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While the COVID-19 pandemic soared across the world and changed the political dynamics on a global scale, Japan was viewed by some news sources as a “miracle” exception that beat the anticipated projections by experts of how the virus would affect the nation. Though there are a number of potential guesses about Japan’s initial pandemic outcome, which include low numbers of testing, an existing culture of mask-wearing, sanitation, and certain degree of social distancing, the political environment and communication from the government have also been accredited to the so-called “success” of Japan’s pandemic experience. By using the concept of ideograph, this study rhetorically analyzes the key slogan that emerged from Japanese political discourse surrounding the COVID-19 situation: 3つの密 - Mittsu no Mitsu (The Three Cs). Specifically, the authors conclude the ways in which < Three Cs > function as a negative ideograph in this specific rhetorical context. By doing so, the authors argue that this slogan that stems from political discourse became culture-bound and serves as a present-day ideological construction in the form of an ideograph for collective governance to (un)justify certain behaviors.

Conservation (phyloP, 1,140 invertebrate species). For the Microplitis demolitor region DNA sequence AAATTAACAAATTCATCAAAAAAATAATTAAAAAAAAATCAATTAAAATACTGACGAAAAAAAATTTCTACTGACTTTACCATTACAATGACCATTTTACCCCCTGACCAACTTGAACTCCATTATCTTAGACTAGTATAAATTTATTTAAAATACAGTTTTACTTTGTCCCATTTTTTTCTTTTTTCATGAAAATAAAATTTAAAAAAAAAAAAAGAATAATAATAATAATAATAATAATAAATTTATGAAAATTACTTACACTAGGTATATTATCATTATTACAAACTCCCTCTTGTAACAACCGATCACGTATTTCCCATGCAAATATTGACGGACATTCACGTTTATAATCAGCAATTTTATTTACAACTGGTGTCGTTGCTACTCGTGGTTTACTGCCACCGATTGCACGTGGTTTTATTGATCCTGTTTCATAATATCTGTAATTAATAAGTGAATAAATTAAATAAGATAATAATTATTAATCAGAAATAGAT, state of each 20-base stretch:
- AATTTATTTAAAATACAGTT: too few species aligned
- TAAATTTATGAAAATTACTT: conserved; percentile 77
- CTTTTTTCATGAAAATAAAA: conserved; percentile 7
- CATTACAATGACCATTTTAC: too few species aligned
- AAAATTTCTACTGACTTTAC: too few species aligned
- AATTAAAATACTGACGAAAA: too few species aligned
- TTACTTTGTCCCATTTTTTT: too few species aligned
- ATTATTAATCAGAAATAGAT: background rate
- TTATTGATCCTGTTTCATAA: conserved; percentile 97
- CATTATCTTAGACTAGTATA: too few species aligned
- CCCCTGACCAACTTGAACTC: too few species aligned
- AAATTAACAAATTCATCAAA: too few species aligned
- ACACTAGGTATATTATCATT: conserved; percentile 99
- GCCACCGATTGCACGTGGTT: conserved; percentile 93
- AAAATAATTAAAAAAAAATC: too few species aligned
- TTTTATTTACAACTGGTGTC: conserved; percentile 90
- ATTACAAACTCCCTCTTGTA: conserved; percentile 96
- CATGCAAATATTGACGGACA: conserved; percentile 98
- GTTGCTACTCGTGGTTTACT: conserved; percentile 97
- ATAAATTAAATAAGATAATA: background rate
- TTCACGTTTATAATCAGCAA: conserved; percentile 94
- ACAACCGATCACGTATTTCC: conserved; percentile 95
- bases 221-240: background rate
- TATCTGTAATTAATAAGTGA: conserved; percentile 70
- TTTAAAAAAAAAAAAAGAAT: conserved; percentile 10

Frontiers in Communication doi: 10.3389/fcomm.2021.595429